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Gravitational Redshift is a pivotal concept in the field of Astrophysics, a discipline within Physics, and is particularly important when studying phenomena like black holes. This tutorial explains the Gravitational Redshift experienced by light when it escapes from the gravity of a black hole, a cosmic object with gravity so strong that nothing, not even light, can escape from it. The following sections will detail the formula used to calculate this redshift, its significance, real-world applications, key contributors to the field, and interesting facts related to this concept.

Observed frequency of light at infinity (ν_{0}) = |
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ν_{0} = ν √1 - r_{s}/rν _{0} = √1 - /ν _{0} = √1 - ν _{0} = √ν _{0} = × ν _{0} = |

Calculator Input Values |

Frequency of light at the black hole's event horizon (ν) = |

Schwarzschild radius (r_{s}) = |

Distance from the center of the black hole (r) = |

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The gravitational redshift of a light beam from a black hole can be described using the formula derived from the Schwarzschild metric, which is a solution to the equations of general relativity. It relates the observed frequency of light at infinity (ν_{0}) to the frequency of light at the black hole's event horizon (ν), the Schwarzschild radius (r_{s}), and the distance from the center of the black hole (r). The formula is as follows:

ν_{0} = ν √(1 - r_{s}/r)

Where:

**ν**: The observed frequency of light at infinity (ν_{0}_{0}) represents the frequency of light as observed by an observer located far away from the gravitational influence of the black hole.**ν**: The frequency of light at the black hole's event horizon (ν) is the frequency of light emitted by a source near the black hole.**r**: The Schwarzschild radius (r_{s}_{s}) is directly proportional to the mass of the black hole. It represents the distance from the center of the black hole where the event horizon is located, beyond which no light can escape.**r**: The distance from the center of the black hole (r) is the radial distance at which the light is observed.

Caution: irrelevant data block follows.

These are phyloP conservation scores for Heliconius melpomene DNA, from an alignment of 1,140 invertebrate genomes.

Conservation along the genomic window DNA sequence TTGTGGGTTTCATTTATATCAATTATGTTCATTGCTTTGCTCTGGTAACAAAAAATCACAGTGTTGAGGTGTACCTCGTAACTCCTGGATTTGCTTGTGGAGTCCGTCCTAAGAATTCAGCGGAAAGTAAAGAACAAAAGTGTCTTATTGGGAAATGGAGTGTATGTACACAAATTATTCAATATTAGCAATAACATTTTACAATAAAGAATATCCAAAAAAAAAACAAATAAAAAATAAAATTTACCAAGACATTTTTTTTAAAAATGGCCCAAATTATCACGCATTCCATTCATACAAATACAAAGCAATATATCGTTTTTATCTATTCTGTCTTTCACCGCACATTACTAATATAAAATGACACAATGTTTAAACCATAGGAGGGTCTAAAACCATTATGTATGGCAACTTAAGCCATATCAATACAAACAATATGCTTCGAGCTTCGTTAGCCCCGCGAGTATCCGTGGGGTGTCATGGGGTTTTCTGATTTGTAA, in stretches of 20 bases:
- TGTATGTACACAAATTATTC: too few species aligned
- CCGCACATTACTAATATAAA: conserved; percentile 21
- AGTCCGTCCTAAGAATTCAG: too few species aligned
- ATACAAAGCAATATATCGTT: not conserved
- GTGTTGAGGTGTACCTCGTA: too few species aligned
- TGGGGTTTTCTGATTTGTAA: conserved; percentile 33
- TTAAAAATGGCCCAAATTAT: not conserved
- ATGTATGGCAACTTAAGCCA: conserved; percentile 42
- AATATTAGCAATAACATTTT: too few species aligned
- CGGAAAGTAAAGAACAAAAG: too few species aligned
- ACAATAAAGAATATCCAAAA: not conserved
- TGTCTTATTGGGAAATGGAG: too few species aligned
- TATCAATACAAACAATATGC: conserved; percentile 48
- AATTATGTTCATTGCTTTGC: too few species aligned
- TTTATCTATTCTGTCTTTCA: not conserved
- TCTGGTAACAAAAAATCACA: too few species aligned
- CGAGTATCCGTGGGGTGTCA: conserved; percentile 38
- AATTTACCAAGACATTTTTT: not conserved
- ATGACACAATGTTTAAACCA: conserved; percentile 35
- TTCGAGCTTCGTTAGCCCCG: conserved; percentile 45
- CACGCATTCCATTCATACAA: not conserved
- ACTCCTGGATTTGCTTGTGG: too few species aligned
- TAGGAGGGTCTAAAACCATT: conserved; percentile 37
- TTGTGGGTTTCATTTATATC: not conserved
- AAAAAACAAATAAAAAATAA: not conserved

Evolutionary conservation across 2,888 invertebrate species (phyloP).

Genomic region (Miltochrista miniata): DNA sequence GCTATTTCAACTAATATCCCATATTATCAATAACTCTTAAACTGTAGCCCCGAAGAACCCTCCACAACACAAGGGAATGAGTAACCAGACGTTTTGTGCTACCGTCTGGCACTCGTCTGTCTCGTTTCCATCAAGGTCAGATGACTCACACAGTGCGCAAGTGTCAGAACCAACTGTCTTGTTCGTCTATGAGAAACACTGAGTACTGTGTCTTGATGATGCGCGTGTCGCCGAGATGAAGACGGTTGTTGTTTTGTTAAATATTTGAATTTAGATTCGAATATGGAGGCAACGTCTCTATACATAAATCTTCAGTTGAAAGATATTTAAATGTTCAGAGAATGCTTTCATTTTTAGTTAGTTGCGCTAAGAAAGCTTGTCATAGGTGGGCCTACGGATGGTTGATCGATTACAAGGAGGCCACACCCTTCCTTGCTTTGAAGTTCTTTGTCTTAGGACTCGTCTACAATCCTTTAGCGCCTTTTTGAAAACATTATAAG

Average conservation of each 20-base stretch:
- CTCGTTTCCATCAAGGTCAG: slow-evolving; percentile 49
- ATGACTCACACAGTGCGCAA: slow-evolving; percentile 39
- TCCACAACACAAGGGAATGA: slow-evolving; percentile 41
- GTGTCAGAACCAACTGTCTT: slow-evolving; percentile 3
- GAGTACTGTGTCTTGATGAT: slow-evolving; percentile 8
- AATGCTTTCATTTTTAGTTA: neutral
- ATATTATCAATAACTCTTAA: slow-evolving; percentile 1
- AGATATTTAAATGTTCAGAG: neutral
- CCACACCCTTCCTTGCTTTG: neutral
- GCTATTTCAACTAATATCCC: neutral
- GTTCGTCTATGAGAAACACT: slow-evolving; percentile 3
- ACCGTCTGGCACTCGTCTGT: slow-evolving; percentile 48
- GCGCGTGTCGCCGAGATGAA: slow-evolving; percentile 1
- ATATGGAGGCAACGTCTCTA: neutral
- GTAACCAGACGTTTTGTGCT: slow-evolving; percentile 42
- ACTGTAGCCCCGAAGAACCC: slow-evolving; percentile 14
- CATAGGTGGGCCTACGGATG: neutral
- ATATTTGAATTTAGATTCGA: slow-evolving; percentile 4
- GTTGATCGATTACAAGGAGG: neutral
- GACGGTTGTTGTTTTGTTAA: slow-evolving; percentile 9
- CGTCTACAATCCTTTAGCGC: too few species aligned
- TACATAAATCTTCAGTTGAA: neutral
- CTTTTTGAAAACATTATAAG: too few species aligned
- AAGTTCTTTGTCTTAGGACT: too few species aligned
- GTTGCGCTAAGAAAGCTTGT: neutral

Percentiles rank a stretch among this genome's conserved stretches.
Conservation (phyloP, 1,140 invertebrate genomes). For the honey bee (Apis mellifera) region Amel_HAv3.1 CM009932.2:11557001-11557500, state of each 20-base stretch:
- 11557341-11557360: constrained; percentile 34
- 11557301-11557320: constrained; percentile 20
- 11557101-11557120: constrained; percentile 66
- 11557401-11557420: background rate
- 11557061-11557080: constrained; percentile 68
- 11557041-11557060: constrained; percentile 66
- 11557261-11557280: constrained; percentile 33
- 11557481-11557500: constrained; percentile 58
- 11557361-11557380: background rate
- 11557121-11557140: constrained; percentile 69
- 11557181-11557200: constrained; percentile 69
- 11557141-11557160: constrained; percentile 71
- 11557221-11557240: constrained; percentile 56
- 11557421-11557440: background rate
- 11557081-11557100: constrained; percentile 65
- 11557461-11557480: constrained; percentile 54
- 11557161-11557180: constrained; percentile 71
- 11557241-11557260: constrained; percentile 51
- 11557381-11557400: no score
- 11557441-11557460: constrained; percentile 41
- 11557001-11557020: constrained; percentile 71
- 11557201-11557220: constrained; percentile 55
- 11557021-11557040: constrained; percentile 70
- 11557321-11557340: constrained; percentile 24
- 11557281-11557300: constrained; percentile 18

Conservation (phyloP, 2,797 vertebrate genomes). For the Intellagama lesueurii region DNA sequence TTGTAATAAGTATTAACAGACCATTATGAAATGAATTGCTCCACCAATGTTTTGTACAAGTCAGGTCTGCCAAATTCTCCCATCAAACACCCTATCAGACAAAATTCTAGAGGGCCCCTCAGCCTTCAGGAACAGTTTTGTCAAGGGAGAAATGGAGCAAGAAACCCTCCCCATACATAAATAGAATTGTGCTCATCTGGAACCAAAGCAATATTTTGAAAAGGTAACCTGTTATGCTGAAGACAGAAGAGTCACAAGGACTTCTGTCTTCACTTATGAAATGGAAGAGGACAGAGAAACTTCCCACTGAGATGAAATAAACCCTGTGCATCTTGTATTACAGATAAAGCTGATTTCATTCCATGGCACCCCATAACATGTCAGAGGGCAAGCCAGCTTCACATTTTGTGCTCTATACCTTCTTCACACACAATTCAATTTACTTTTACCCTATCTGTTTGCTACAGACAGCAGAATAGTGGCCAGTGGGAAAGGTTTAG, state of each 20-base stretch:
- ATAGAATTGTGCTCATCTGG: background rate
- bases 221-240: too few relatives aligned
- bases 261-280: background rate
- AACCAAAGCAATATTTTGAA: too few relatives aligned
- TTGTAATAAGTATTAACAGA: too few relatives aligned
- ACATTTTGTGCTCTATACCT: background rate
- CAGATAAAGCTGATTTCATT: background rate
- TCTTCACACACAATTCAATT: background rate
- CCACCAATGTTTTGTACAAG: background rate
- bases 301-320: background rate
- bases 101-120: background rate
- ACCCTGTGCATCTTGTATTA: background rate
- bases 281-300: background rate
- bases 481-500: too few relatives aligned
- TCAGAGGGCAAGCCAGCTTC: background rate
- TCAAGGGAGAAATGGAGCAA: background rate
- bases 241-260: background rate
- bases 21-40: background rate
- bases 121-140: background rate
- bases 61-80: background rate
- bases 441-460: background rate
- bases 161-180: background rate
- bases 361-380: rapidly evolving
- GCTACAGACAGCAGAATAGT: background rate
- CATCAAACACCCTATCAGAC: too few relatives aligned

By using this formula, we can calculate the gravitational redshift experienced by light as it escapes the gravitational pull of a black hole.

Let's consider a black hole with a mass of 10^{10} kilograms and a Schwarzschild radius (r_{s}) of 10^{3} meters. If an observer is located at a distance (r) of 10^{4} meters from the center of the black hole and observes light with a frequency (ν) of 10^{15} Hz near the event horizon, we can calculate the observed frequency at infinity (ν_{0}).

ν_{0} = ν √(1 - r_{s}/r)

ν_{0} = (10^{15} Hz) √(1 - 10^{3} m / 10^{4} m)

ν

ν_{0} = (10^{15} Hz) √(1 - 0.1)

ν_{0} = (10^{15} Hz) √(0.9)

ν_{0} ≈ 9.49 × 10^{14} Hz

ν

ν

Therefore, the observed frequency of the light at infinity is approximately 9.49 × 10^{14} Hz.

This calculation demonstrates how the formula allows us to determine the frequency of light as observed by an observer located far away from a black hole, taking into account the gravitational redshift caused by the black hole's immense gravitational pull.

The principle of gravitational redshift was first predicted by Albert Einstein in his general theory of relativity published in 1915. The Schwarzschild metric, which is used to describe the gravitational field outside a spherical mass and used in deriving the formula for gravitational redshift, was provided by Karl Schwarzschild in 1916.

Though black holes are not encountered in our everyday lives, understanding the gravitational redshift has real-life applications in GPS technology. The clocks in GPS satellites are corrected for the effects of gravitational redshift to ensure precise location tracking.

Albert Einstein is the key figure in this field, with his general theory of relativity laying the groundwork for understanding gravitational redshift. Additionally, Karl Schwarzschild contributed significantly to the study of black holes and the effects of gravity on light.

- Gravitational redshift confirmed one of the key predictions of Einstein's theory of general relativity and solidified its acceptance in the scientific community.
- Observations of stars orbiting the black hole at the center of our galaxy provide one of the best experimental tests of general relativity.
- The study of gravitational redshift has played a key role in the development of modern GPS technology.

The concept of Black Hole Gravitational Redshift offers profound insights into the workings of our universe, particularly the behavior of light under extreme gravitational fields. Understanding and applying this knowledge has allowed us to refine technologies, confirm scientific theories, and expand our comprehension of the universe.

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